Trenching and excavation are widely recognized as among the most hazardous construction operations, resulting in an average of two deaths per month and hundreds of injuries each year due to trench collapses. OSHA has addressed construction-related trenching and excavation hazards by developing specific safety standards for the construction industry, making the requirements easier to understand and providing construction employers with various options for classifying soil and selecting employee protection methods.
OSHA defines an excavation as any man-made cut, cavity, trench or depression in the earth’s surface formed by earth removal. A trench is defined as a narrow excavation made below the surface of the ground with a depth greater than its width and a maximum width of 15 feet at the bottom.
The primary hazard of trenching and excavation is the potential for collapse. Since one cubic yard of soil can weigh as much as a car, cave-ins pose the greatest risk and are much more likely than other excavation-related accidents to result in worker fatalities or serious injury. An unprotected trench can literally become an early grave. Additional excavation hazards include the use of heavy machinery for digging; electrical hazards from overhead and underground power lines; underground utilities, such as natural gas; falling loads; and hazardous atmospheres.
Excavation Protective Systems
Trenches 5 feet deep or greater require a protective system unless the excavation is made entirely in stable rock. Trenches 20 feet deep or greater require that the protective system be designed by or based on data prepared and/or approved by a registered professional engineer.
A variety of protective systems can be utilized to reduce or eliminate trenching and excavation hazards, including:
- Benching – cutting the sides of an excavation to form one or a series of horizontal levels, or steps, usually with vertical or near vertical surfaces between levels;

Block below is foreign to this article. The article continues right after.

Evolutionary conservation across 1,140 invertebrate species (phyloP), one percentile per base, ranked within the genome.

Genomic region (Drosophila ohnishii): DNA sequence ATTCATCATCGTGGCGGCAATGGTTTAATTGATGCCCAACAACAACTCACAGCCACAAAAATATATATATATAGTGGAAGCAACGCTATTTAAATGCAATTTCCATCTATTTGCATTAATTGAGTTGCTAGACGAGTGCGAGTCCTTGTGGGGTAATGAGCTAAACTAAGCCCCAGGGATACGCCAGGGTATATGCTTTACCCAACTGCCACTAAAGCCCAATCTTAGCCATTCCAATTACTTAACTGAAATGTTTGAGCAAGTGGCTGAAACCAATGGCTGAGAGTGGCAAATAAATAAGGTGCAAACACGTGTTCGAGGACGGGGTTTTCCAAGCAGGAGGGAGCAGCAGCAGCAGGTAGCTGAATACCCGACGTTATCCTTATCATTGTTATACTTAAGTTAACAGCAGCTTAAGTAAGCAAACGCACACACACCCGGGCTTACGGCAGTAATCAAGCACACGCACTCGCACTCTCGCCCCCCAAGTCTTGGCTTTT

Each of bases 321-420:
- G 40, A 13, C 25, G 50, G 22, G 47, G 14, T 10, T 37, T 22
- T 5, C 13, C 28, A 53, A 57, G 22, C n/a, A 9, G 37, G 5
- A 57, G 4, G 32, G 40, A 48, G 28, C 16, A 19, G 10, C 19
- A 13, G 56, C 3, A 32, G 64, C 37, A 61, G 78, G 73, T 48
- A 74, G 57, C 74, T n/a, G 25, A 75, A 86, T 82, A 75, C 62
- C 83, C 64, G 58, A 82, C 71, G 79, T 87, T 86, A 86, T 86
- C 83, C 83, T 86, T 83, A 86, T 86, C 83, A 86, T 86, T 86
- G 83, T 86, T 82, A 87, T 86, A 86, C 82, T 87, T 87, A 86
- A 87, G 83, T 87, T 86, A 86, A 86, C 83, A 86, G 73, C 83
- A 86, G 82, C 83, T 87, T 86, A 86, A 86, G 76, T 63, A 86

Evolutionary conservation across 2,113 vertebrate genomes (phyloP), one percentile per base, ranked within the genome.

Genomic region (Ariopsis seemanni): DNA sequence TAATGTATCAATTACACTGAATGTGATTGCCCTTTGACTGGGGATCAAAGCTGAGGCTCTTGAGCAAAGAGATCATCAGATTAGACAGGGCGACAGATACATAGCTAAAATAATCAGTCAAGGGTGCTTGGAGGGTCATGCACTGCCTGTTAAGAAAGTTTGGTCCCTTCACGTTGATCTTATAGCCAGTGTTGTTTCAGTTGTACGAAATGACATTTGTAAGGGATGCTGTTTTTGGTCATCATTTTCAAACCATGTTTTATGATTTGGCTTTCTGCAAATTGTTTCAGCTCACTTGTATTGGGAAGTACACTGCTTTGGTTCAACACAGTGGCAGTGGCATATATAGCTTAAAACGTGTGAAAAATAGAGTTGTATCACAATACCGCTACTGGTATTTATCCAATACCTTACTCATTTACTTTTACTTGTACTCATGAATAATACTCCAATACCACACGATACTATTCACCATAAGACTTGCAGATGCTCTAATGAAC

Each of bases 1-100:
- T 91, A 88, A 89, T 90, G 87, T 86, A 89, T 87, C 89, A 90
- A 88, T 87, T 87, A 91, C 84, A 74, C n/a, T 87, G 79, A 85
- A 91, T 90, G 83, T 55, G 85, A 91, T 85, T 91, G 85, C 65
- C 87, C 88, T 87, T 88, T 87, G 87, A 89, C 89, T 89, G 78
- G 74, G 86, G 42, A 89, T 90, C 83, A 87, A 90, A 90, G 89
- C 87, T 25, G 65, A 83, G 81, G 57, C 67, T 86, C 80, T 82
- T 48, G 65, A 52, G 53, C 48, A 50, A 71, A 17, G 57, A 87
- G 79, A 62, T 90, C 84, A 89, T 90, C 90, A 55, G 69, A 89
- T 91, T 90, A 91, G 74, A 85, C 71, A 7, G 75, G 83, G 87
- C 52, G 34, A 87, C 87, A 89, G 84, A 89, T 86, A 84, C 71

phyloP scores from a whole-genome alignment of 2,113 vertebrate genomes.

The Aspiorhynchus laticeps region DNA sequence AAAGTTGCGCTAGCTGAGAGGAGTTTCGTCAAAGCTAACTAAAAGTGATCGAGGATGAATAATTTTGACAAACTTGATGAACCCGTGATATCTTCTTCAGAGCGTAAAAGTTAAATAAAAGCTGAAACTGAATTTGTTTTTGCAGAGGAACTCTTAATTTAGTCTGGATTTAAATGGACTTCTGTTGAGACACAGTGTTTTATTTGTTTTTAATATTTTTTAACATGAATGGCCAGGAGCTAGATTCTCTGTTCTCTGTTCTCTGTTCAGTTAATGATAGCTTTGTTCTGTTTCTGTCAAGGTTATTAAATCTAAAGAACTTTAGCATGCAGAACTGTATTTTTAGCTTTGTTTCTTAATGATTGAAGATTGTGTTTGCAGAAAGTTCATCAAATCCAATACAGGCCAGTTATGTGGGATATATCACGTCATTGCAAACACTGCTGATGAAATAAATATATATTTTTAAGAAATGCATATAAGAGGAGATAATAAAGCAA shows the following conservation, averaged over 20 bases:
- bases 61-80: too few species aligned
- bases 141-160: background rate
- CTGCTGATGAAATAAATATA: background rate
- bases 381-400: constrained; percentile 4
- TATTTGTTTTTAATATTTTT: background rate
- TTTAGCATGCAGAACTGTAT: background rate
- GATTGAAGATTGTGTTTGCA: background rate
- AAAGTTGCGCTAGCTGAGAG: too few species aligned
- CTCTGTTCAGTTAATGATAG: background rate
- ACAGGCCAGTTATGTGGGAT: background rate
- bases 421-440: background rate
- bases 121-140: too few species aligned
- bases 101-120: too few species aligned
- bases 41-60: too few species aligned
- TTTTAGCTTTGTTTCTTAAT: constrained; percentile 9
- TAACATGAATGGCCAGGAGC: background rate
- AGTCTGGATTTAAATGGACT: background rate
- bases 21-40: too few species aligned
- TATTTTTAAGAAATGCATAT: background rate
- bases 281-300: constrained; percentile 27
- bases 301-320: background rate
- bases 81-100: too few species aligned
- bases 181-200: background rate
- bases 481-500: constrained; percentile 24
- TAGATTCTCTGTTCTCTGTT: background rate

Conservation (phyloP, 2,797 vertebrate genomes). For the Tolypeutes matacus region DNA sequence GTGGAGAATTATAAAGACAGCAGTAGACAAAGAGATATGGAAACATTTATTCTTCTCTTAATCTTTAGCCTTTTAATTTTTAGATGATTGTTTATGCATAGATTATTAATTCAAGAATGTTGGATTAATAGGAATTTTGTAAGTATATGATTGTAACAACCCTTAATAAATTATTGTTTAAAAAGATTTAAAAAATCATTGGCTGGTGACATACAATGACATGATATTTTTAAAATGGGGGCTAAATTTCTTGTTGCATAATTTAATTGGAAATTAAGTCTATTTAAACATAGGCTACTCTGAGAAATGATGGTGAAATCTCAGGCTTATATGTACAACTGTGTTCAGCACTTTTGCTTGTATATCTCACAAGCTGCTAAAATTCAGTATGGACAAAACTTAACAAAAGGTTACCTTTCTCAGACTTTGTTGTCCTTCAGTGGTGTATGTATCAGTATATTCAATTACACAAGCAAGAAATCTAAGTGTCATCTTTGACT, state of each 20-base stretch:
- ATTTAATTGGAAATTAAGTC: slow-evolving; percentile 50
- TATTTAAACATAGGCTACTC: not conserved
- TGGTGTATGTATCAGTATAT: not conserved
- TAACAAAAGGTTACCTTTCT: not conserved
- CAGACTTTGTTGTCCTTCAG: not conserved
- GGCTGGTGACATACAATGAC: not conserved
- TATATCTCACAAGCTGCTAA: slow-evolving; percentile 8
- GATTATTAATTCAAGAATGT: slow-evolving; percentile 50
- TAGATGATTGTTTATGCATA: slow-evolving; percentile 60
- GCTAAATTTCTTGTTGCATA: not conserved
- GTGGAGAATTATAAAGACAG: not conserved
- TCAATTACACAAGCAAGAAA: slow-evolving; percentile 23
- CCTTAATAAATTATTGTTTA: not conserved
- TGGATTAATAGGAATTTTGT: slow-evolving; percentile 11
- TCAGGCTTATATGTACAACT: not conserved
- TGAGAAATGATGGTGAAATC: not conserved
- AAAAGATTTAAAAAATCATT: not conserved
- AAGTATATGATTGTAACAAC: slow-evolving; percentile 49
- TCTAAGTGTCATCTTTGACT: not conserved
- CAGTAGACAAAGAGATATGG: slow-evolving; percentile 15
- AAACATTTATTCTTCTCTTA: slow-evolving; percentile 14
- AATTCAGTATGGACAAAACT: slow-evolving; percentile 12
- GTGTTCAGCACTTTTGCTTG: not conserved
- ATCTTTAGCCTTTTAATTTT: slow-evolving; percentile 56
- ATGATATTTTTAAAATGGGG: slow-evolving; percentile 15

- Sloping – cutting back the trench wall at an angle inclined away from the excavation;
- Shoring – installing aluminum hydraulic or other types of supports to prevent soil movement;
- Shielding – using trench boxes or similar types of supports to prevent soil cave-ins.
Among the many factors to be considered in the design of protective systems are: soil classification, depth of cut, water content of soil, changes due to weather or climate, surcharge loads (e.g., other materials to be used in the trench) and other operations in the vicinity.
OSHA requires safe access and egress for employees working in trench excavations 4 feet or deeper, such as ladders, steps, ramps or other safe means of to be located within 25 feet of all workers.
General Trenching and Excavation Rules
When working in or near a trenching and excavation site, the following steps should be taken:
- Keep heavy equipment away from trench edges
- Keep surcharge loads, including excavated soil (spoils) and other materials, at least 2 feet from trench edges
- Know where underground utilities are located before digging
- Test for atmospheric hazards such as low oxygen, hazardous fumes and toxic gases in trenches deeper than 4 feet
- Inspect trenches at the start of each shift
- Inspect trenches following a rainstorm
- Inspect trenches after any occurrence that could have changed conditions in the trench
- Do not work under suspended or raised loads and materials
For additional information on trenching and excavation safety, see OSHA Trenching and Excavation Fact Sheet.